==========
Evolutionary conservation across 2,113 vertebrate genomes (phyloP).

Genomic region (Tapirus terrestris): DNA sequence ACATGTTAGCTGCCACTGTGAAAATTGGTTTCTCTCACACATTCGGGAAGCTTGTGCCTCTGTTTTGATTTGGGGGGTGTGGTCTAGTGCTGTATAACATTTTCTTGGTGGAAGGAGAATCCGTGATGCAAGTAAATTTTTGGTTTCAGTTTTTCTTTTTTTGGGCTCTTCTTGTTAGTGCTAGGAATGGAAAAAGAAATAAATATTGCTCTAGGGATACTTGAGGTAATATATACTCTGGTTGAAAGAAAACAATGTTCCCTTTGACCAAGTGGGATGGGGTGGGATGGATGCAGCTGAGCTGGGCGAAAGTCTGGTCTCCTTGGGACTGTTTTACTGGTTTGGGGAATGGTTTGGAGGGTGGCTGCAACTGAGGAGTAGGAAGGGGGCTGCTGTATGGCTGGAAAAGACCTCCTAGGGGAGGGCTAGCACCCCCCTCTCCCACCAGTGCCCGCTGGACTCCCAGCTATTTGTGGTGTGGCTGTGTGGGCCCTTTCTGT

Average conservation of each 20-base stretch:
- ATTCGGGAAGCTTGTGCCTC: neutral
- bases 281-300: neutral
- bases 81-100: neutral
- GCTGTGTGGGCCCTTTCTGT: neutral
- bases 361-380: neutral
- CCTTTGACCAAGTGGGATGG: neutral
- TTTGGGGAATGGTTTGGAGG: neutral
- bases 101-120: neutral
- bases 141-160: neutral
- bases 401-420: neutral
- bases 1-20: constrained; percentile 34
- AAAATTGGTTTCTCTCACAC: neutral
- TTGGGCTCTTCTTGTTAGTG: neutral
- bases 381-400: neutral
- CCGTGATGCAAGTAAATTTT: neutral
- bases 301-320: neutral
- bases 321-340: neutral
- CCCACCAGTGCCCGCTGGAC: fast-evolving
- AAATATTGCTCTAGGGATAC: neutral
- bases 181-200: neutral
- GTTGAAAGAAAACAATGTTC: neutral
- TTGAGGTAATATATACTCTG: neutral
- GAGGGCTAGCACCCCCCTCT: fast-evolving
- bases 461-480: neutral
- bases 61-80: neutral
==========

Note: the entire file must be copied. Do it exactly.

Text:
Evolutionary conservation across 2,113 vertebrate genomes (phyloP).

Genomic region (Tapirus terrestris): DNA sequence ACATGTTAGCTGCCACTGTGAAAATTGGTTTCTCTCACACATTCGGGAAGCTTGTGCCTCTGTTTTGATTTGGGGGGTGTGGTCTAGTGCTGTATAACATTTTCTTGGTGGAAGGAGAATCCGTGATGCAAGTAAATTTTTGGTTTCAGTTTTTCTTTTTTTGGGCTCTTCTTGTTAGTGCTAGGAATGGAAAAAGAAATAAATATTGCTCTAGGGATACTTGAGGTAATATATACTCTGGTTGAAAGAAAACAATGTTCCCTTTGACCAAGTGGGATGGGGTGGGATGGATGCAGCTGAGCTGGGCGAAAGTCTGGTCTCCTTGGGACTGTTTTACTGGTTTGGGGAATGGTTTGGAGGGTGGCTGCAACTGAGGAGTAGGAAGGGGGCTGCTGTATGGCTGGAAAAGACCTCCTAGGGGAGGGCTAGCACCCCCCTCTCCCACCAGTGCCCGCTGGACTCCCAGCTATTTGTGGTGTGGCTGTGTGGGCCCTTTCTGT

Average conservation of each 20-base stretch:
- ATTCGGGAAGCTTGTGCCTC: neutral
- bases 281-300: neutral
- bases 81-100: neutral
- GCTGTGTGGGCCCTTTCTGT: neutral
- bases 361-380: neutral
- CCTTTGACCAAGTGGGATGG: neutral
- TTTGGGGAATGGTTTGGAGG: neutral
- bases 101-120: neutral
- bases 141-160: neutral
- bases 401-420: neutral
- bases 1-20: constrained; percentile 34
- AAAATTGGTTTCTCTCACAC: neutral
- TTGGGCTCTTCTTGTTAGTG: neutral
- bases 381-400: neutral
- CCGTGATGCAAGTAAATTTT: neutral
- bases 301-320: neutral
- bases 321-340: neutral
- CCCACCAGTGCCCGCTGGAC: fast-evolving
- AAATATTGCTCTAGGGATAC: neutral
- bases 181-200: neutral
- GTTGAAAGAAAACAATGTTC: neutral
- TTGAGGTAATATATACTCTG: neutral
- GAGGGCTAGCACCCCCCTCT: fast-evolving
- bases 461-480: neutral
- bases 61-80: neutral